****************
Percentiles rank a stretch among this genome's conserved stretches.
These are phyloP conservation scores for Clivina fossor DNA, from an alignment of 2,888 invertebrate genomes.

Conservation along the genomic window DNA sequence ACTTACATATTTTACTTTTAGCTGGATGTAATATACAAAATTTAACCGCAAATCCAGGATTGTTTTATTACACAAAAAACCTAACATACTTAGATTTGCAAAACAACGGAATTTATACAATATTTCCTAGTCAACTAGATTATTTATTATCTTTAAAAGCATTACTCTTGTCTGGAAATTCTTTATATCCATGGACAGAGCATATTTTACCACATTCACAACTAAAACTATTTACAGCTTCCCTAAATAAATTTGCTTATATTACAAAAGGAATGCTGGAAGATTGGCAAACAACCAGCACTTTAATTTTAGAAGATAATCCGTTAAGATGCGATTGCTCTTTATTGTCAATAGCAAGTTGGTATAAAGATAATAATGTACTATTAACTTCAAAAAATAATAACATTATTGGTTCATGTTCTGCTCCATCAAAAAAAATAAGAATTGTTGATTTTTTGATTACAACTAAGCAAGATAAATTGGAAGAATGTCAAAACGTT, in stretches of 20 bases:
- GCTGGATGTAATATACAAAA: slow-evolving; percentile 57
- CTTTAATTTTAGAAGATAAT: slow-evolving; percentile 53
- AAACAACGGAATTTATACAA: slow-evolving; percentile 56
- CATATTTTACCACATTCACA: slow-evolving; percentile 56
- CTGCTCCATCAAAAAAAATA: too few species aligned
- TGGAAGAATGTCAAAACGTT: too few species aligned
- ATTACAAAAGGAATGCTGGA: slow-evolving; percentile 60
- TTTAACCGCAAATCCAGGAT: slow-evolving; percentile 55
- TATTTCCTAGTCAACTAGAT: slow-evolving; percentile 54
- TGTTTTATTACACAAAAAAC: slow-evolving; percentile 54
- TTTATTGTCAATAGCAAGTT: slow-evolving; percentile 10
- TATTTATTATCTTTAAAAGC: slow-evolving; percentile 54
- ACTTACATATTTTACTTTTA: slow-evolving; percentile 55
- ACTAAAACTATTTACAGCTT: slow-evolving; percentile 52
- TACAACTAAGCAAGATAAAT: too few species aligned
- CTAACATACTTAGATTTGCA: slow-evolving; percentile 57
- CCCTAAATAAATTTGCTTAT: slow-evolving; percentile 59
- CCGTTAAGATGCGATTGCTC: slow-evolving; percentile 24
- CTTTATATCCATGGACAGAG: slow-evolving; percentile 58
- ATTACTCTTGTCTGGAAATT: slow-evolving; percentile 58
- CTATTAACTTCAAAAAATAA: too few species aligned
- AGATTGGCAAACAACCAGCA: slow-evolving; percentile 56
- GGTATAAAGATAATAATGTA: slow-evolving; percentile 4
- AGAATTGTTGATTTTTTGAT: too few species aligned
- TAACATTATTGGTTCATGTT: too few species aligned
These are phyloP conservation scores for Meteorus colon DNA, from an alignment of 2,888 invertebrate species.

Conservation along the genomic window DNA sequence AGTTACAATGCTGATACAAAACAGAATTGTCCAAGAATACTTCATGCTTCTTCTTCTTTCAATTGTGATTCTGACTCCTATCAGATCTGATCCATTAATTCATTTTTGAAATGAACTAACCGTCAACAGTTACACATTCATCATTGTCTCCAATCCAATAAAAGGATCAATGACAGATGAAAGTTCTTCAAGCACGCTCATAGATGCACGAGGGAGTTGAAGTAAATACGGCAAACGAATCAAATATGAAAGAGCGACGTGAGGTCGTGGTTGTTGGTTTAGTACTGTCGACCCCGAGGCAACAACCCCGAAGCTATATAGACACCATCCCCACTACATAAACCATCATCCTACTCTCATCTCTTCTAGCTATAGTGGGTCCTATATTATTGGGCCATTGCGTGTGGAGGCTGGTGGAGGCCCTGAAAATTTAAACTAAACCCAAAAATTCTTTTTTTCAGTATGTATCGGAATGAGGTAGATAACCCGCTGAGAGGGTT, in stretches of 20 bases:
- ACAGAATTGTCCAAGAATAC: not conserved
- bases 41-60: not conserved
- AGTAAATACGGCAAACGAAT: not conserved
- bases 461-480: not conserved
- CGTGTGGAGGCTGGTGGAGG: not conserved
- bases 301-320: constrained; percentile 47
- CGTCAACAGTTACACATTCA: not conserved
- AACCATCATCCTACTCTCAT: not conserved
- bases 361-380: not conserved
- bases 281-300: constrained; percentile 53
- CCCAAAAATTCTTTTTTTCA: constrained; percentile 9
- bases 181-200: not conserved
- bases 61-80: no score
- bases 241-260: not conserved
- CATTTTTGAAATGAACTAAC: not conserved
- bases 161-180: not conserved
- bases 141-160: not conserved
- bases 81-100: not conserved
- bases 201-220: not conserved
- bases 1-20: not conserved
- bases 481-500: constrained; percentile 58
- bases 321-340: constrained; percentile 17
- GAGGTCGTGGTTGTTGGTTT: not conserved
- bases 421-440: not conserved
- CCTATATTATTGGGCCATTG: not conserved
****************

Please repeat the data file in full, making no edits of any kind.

Percentiles rank a stretch among this genome's conserved stretches.
These are phyloP conservation scores for Clivina fossor DNA, from an alignment of 2,888 invertebrate genomes.

Conservation along the genomic window DNA sequence ACTTACATATTTTACTTTTAGCTGGATGTAATATACAAAATTTAACCGCAAATCCAGGATTGTTTTATTACACAAAAAACCTAACATACTTAGATTTGCAAAACAACGGAATTTATACAATATTTCCTAGTCAACTAGATTATTTATTATCTTTAAAAGCATTACTCTTGTCTGGAAATTCTTTATATCCATGGACAGAGCATATTTTACCACATTCACAACTAAAACTATTTACAGCTTCCCTAAATAAATTTGCTTATATTACAAAAGGAATGCTGGAAGATTGGCAAACAACCAGCACTTTAATTTTAGAAGATAATCCGTTAAGATGCGATTGCTCTTTATTGTCAATAGCAAGTTGGTATAAAGATAATAATGTACTATTAACTTCAAAAAATAATAACATTATTGGTTCATGTTCTGCTCCATCAAAAAAAATAAGAATTGTTGATTTTTTGATTACAACTAAGCAAGATAAATTGGAAGAATGTCAAAACGTT, in stretches of 20 bases:
- GCTGGATGTAATATACAAAA: slow-evolving; percentile 57
- CTTTAATTTTAGAAGATAAT: slow-evolving; percentile 53
- AAACAACGGAATTTATACAA: slow-evolving; percentile 56
- CATATTTTACCACATTCACA: slow-evolving; percentile 56
- CTGCTCCATCAAAAAAAATA: too few species aligned
- TGGAAGAATGTCAAAACGTT: too few species aligned
- ATTACAAAAGGAATGCTGGA: slow-evolving; percentile 60
- TTTAACCGCAAATCCAGGAT: slow-evolving; percentile 55
- TATTTCCTAGTCAACTAGAT: slow-evolving; percentile 54
- TGTTTTATTACACAAAAAAC: slow-evolving; percentile 54
- TTTATTGTCAATAGCAAGTT: slow-evolving; percentile 10
- TATTTATTATCTTTAAAAGC: slow-evolving; percentile 54
- ACTTACATATTTTACTTTTA: slow-evolving; percentile 55
- ACTAAAACTATTTACAGCTT: slow-evolving; percentile 52
- TACAACTAAGCAAGATAAAT: too few species aligned
- CTAACATACTTAGATTTGCA: slow-evolving; percentile 57
- CCCTAAATAAATTTGCTTAT: slow-evolving; percentile 59
- CCGTTAAGATGCGATTGCTC: slow-evolving; percentile 24
- CTTTATATCCATGGACAGAG: slow-evolving; percentile 58
- ATTACTCTTGTCTGGAAATT: slow-evolving; percentile 58
- CTATTAACTTCAAAAAATAA: too few species aligned
- AGATTGGCAAACAACCAGCA: slow-evolving; percentile 56
- GGTATAAAGATAATAATGTA: slow-evolving; percentile 4
- AGAATTGTTGATTTTTTGAT: too few species aligned
- TAACATTATTGGTTCATGTT: too few species aligned
These are phyloP conservation scores for Meteorus colon DNA, from an alignment of 2,888 invertebrate species.

Conservation along the genomic window DNA sequence AGTTACAATGCTGATACAAAACAGAATTGTCCAAGAATACTTCATGCTTCTTCTTCTTTCAATTGTGATTCTGACTCCTATCAGATCTGATCCATTAATTCATTTTTGAAATGAACTAACCGTCAACAGTTACACATTCATCATTGTCTCCAATCCAATAAAAGGATCAATGACAGATGAAAGTTCTTCAAGCACGCTCATAGATGCACGAGGGAGTTGAAGTAAATACGGCAAACGAATCAAATATGAAAGAGCGACGTGAGGTCGTGGTTGTTGGTTTAGTACTGTCGACCCCGAGGCAACAACCCCGAAGCTATATAGACACCATCCCCACTACATAAACCATCATCCTACTCTCATCTCTTCTAGCTATAGTGGGTCCTATATTATTGGGCCATTGCGTGTGGAGGCTGGTGGAGGCCCTGAAAATTTAAACTAAACCCAAAAATTCTTTTTTTCAGTATGTATCGGAATGAGGTAGATAACCCGCTGAGAGGGTT, in stretches of 20 bases:
- ACAGAATTGTCCAAGAATAC: not conserved
- bases 41-60: not conserved
- AGTAAATACGGCAAACGAAT: not conserved
- bases 461-480: not conserved
- CGTGTGGAGGCTGGTGGAGG: not conserved
- bases 301-320: constrained; percentile 47
- CGTCAACAGTTACACATTCA: not conserved
- AACCATCATCCTACTCTCAT: not conserved
- bases 361-380: not conserved
- bases 281-300: constrained; percentile 53
- CCCAAAAATTCTTTTTTTCA: constrained; percentile 9
- bases 181-200: not conserved
- bases 61-80: no score
- bases 241-260: not conserved
- CATTTTTGAAATGAACTAAC: not conserved
- bases 161-180: not conserved
- bases 141-160: not conserved
- bases 81-100: not conserved
- bases 201-220: not conserved
- bases 1-20: not conserved
- bases 481-500: constrained; percentile 58
- bases 321-340: constrained; percentile 17
- GAGGTCGTGGTTGTTGGTTT: not conserved
- bases 421-440: not conserved
- CCTATATTATTGGGCCATTG: not conserved